Born Jose Calderon in Spanish Harlem N.Y.C. of Puerto Rican parentage, conga player anad bandleader Joe Cuba was one of the most successful N.Y. Latin artists in crossing over to non-hispanic audiences. At the forefront of the Latin boogaloo trend, which incorporated black music in a fusion of Latin rhythms and piano montunos with R&B and even jazz, his sextet used English to penetrate the American public, sometimes using themes which incorporated the two languages. Tnis CD of some of the finest work by the Joe Cuba Sextet is compiled from the five key albums Steppin Out, Diggin' The Most, Comin' At You , Breakin' Out, and Para Enamorados Siempre, which they recorded for the revered N.Y. Seeco label from 1962-64. The Joe Cuba Sextet played more than boogaloo. As you will hear on this CD, their repertoire features superb Latin-jazz, joyful mambo, cha cha, bolero, guaracha and other Afro-Cuban rythms including a grooving version of Tito Puente's 'Oye Como Va'.
This Gilberto Gil reissue of an album recorded in 1987 brings several of his hits under a new dressing, consisting of contemporary rhythms such as funk and reggae, mixed with Caribbean influences and Brazilian music. An electric album with plenty of brass attacks, it is fully danceable yet melodically rich and lyrically expressive. "Aquele Abraço," "Vida," "Soy Loco Por Ti America," "Babá Alapalá," and "Mar de Copacabana" are all classic successes of Gil's, interpreted in the version presented to 150 thousand people during the Rock in Rio festival.
Ultra-Lounge is a series of compilation CDs released by Capitol Records, featuring music predominantly from the 1950s and 1960s in genres such as exotica, space age pop, mambo, television theme songs, and lounge. Many of the volumes have since been made available for purchase via digital download. Each CD featured detailed liner notes along with two related drink recipes, tips on how to serve drinks to guests, and often photographs of sculptures made out of bartender items and other objects.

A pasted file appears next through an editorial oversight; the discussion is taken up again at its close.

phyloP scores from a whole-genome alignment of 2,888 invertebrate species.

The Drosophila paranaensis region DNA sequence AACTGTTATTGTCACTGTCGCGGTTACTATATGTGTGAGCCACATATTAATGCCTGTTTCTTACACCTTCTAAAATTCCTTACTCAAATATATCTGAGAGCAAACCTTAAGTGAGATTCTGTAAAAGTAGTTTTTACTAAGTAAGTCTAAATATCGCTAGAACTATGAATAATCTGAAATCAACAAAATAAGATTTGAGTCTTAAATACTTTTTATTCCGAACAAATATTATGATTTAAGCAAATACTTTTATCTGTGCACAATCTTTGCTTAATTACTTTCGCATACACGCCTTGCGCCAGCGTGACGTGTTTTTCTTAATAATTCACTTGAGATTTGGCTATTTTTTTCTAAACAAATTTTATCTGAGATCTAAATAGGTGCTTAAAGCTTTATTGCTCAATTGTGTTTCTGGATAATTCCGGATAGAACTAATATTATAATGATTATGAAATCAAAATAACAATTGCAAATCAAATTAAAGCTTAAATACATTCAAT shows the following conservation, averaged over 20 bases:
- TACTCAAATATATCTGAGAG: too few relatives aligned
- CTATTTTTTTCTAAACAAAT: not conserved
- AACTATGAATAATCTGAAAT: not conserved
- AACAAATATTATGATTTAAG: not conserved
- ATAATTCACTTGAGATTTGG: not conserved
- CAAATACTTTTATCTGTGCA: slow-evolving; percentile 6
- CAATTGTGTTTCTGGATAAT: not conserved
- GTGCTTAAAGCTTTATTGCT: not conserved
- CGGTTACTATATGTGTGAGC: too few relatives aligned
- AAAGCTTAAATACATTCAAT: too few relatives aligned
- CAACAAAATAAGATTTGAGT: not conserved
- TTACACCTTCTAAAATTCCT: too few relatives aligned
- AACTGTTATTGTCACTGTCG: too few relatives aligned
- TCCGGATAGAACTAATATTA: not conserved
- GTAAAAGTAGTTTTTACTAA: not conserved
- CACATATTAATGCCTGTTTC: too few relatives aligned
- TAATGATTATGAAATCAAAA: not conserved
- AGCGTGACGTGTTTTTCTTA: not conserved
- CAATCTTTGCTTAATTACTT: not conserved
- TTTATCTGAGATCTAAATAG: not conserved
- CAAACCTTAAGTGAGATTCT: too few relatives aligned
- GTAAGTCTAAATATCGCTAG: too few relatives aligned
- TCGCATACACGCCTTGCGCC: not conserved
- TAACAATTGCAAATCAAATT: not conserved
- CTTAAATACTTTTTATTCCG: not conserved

With such an abundance of great tracks that were never issued as singles, in many ways, a single-disc Joe Jackson best-of just doesn't cut it. That's where the extensive, three-disc comp Ultimate Collection comes in handy. While artist collections are usually aimed at the casual fan (in search of strictly an artist's best known tracks), the third disc of Ultimate Collection will definitely appeal to the hardcore fan, as it's the first-ever CD release of Jackson's soundtrack to Mike's Murder. Jackson's early, new wave direction is evident on such standouts as "Sunday Papers," "I'm the Man," "One More Time," and of course, "Is She Really Going Out With Him" (one complaint though – the omission of "Look Sharp").
Yo no quiero volverme tan loco is the third and last live album of Serú Girán recorded in December 1981 and released in 2000. It was recorded at the Teatro Coliseo in Buenos Aires.
In Memoriam. By 1980, vibraphonist Bobby Hutcherson had evolved from a member of the avant-garde into a top exponent of the modern mainstream. This excellent album (mostly originals and obscurities but highlighted by an inventive version of Bud Powell's classic title cut) features Hutcherson with a top notch all-star group also including guitarist John Abercrombie, keyboardist George Cables, electric bassist Chuck Domanico and drummer Peter Erskine. Pity that this fine set has been long out-of-print.
In his 1999 memoir, A Cure for Gravity: A Musical Pilgrimage, Joe Jackson writes approvingly of George Gershwin as a musician who kept one foot in the popular and one in the classical realms of music. Like Gershwin, Jackson possesses a restless musical imagination that has found him straddling musical genres unapologetically, disinclined to pick one style and stick to it. The word "chameleon" often crops up in descriptions of him, but Jackson prefers to be thought of as "eclectic." Is he the Joe Jackson he appeared to be upon his popular emergence in 1979, a new wave singer/songwriter with a belligerent attitude derisively asking…